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Chief Nurse's Blog

Chief Nurse's Blog

Date of release: 8 October 2021

Latest News: Ann-Marie Cannaby Blog

For my latest blog, I wanted to do something different, so I chose to ‘walk’ through a day in the life of a senior member of staff – Cath Wilson, Head of Nurse Education at The Royal Wolverhampton NHS Trust (RWT).

Cath is responsible for the education of nurses, midwives, allied health professionals (AHPs) and healthcare support workers (HCSWs) for pre and post registration education. 

As you will read, a typical day for Cath is an extremely varied and highly busy one – often veering way off script – but one that is also productive too.

7am – I arrive at work carrying a sample of spit for the LAMP test. A glance at my diary tells me what we are delivering today – there’s an intravenous (IV) study day, ECG training, Objective Structured Clinical Examination (OSCE – assesses the ability to competently apply professional nursing or midwifery skills and knowledge in the UK, usually for our international nurses) bootcamp, a student support session and a development session for band 6s. 

Latest News: Cath Wilson

I spend the first hour piloting the hypoglycaemia module and provided feedback for the My Focus project, a 10-subject fundamentals of care package being developed as Continuing Professional Development (CPD) for RWT nurses. This is led by Michelle Hickman-Smith, Matron for Education Quality, and colleague educator Toni Shaw.

I pop in to the vaccine hub on A24 for my flu jab – taking my laptop in case I had to wait – but there was no need; what a slick service! Thanks for the voucher for a free cuppa!

An early meeting follows with NHSE/I for education leads regarding Professional Nurse Advocates (PNAs). Launched in March, PNA training provides skills to facilitate restorative supervision to their colleagues and teams, in nursing and beyond. 

It appears RWT is ahead of the curve with implementation of PNAs and we are very useful to the network. We have been asked to pilot a data collection process for the national team, ahead of its rollout. 

Next I write and submit a paper for the RWT matrons’ meeting detailing the great improvements they have made in the compliance of care certificate achievement. While I tap away at my keyboard, Alison Wells, Deputy Head of Nursing Education, chairs the Practice Education Facilitators (PEFs) quarterly meeting.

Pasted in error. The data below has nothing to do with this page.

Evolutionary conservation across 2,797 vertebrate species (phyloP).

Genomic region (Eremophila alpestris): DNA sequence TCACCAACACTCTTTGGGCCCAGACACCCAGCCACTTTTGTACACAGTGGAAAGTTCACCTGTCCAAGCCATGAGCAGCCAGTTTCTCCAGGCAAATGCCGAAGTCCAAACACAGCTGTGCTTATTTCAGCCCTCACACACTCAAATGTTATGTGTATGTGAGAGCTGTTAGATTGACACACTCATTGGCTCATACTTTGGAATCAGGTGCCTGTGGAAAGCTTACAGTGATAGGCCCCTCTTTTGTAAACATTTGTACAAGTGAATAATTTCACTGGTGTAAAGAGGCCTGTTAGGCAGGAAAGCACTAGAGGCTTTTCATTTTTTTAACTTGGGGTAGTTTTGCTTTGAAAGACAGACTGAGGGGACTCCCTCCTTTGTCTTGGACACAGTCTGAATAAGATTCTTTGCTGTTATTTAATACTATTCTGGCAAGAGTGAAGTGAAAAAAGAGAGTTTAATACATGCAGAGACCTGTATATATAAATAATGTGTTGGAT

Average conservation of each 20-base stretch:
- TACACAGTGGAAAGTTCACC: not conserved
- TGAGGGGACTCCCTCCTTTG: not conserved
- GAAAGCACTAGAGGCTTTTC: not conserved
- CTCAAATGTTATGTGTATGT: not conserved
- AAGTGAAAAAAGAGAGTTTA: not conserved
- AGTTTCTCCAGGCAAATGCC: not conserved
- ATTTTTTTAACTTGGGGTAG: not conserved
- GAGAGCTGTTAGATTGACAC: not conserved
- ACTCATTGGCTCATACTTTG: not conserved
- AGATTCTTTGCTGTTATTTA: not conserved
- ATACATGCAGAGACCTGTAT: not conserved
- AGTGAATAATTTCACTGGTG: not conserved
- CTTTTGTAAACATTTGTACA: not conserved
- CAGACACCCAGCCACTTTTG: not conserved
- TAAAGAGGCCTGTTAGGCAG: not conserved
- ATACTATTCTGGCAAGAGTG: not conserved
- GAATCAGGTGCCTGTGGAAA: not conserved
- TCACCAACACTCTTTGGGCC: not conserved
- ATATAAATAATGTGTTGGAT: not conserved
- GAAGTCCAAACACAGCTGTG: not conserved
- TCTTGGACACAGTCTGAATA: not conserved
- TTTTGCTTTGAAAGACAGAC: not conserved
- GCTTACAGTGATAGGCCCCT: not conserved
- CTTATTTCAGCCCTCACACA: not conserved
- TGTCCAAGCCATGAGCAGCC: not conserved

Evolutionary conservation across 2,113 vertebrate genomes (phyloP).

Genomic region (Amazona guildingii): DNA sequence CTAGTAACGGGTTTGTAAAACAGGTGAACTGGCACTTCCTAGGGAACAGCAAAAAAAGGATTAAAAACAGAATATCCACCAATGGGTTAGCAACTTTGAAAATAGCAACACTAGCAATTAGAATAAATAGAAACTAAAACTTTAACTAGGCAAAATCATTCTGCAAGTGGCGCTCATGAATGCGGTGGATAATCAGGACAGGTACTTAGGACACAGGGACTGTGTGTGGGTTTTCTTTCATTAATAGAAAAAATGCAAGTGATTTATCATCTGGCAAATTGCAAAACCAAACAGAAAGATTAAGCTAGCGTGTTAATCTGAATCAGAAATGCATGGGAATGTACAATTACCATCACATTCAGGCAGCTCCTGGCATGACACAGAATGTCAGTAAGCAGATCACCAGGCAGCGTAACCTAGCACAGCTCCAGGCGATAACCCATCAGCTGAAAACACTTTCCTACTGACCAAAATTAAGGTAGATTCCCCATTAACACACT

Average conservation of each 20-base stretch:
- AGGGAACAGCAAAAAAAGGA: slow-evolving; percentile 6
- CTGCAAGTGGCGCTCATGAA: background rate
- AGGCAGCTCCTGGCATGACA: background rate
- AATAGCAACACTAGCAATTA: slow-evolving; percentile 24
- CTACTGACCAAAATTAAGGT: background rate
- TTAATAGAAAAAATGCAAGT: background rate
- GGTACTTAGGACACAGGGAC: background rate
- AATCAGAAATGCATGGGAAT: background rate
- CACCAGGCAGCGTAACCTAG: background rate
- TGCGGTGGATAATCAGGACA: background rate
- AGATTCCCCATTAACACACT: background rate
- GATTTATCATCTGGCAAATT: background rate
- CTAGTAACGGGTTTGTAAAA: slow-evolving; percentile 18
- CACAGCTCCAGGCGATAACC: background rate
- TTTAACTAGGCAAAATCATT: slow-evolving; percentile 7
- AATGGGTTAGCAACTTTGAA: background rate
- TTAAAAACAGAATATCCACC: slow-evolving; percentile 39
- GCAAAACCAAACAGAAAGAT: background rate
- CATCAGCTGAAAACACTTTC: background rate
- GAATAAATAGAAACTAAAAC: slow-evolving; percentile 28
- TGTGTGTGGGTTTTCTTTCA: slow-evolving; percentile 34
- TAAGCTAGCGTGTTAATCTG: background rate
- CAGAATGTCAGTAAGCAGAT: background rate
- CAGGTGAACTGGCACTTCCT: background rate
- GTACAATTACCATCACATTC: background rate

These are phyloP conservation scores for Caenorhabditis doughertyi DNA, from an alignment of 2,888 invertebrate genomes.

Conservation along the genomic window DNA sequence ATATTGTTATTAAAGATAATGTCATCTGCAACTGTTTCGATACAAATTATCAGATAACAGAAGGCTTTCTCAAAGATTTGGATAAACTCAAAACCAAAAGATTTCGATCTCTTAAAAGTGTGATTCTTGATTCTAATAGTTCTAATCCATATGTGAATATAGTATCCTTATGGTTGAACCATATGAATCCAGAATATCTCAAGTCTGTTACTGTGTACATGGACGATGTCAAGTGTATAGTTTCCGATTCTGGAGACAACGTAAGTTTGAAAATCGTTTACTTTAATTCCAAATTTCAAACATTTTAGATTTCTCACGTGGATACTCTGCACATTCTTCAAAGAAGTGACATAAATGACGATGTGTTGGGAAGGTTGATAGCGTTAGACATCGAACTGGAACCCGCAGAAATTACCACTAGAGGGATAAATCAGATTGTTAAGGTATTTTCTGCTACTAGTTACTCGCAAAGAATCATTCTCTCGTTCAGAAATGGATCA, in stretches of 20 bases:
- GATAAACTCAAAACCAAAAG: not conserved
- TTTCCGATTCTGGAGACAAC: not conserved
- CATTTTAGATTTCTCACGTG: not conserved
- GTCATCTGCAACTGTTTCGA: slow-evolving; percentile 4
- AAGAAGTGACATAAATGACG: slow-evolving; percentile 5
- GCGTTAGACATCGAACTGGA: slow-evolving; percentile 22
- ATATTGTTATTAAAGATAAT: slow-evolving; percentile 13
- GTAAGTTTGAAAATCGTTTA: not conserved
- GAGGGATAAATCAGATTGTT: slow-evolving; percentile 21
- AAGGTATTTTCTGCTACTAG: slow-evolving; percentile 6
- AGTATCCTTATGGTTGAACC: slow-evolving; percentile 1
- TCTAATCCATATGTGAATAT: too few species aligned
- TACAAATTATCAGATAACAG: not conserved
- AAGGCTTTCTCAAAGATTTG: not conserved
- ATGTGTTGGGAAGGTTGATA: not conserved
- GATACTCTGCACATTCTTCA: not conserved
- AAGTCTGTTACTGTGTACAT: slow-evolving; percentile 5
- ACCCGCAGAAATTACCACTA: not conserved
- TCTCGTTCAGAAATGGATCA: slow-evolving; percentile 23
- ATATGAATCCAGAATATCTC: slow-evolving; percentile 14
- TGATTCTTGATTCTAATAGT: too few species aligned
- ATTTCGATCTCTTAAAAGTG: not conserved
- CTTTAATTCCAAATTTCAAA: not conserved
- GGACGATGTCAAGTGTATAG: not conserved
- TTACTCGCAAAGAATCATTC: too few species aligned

From there I have my regular, scheduled visit with one of our ward managers to understand any barriers to accessing education from frontline staff. 

With a visit elsewhere cancelled due to clinical pressures, I enjoy an impromptu catch-up with Katrina Creedon, Senior Quality Matron, and Ruth Spedding, Resident Falls Expert, to ensure the Trust’s Quality agenda is being embedded into our education programmes. 

I have around 20 team staff members and I enjoy catching up with all of them. Today’s chat is well worth it – a member of staff shares information that I can assist with to stop them leaving. In my experience it’s always worth investing this time.

If that was cause for celebration then my next task certainly is, as I attend the newly qualified nurses celebration event on MS Teams with Ann-Marie Cannaby, Yvonne Higgins, Acting Chief Nurse, and Vanessa Whatley, Deputy Chief Nurse and Christian Ward, Head of Nursing Workforce. Vanessa delivers a great speech about her career journey, as did other inspirational speakers such as Doreen Black, Head of Nursing for Division 1. 

The celebratory mood continued as we’re treated to some uplifting songs from Lola Omotoso, Nurse Education Practice Education Facilitator, who sings rousing renditions of Lean On Me by Bill Withers and Firework by Katy Perry. You can tell Lola is part of a church gospel choir! We are excited to have 70-plus nursing students starting as staff nurses soon and we have created preceptorship programme spaces for them all, so please book on. 

Back down to earth for a quick but productive meeting with Chrissla Davies, Deputy Head of Nursing for Division 1, about setting up a teaching faculty for the implementation of Acute Illness Management (AIM) programme. 

Then, just to ensure we have the budget for what we need to do, I attend a financial accounts meeting to check the student data collection matches the tariff on the Learning and Development Agreement (LDA).

Following a service review, an urgent call has come in to look at competencies for healthcare assistants (HCAs) so I don’t get to do the pre-work for the reading café I have set up for next week on using robots in care. I’ll push that along to tomorrow. 

Many thanks to John Hudson in RWT’s fantastic library services for his support with the literature review and with that I managed a 5pm finish.

Evening event – I attended the University of Wolverhampton Class of 2020 graduation event, was great to meet our university partners face to face and to celebrate the success of our students. 

Oh, finally, text message received – LAMP test result negative! All in a day’s work!

I hope you enjoyed sharing a day in the life of a member of staff and I welcome any feedback.

Take care,

A Teaching Trust of the University of Birmingham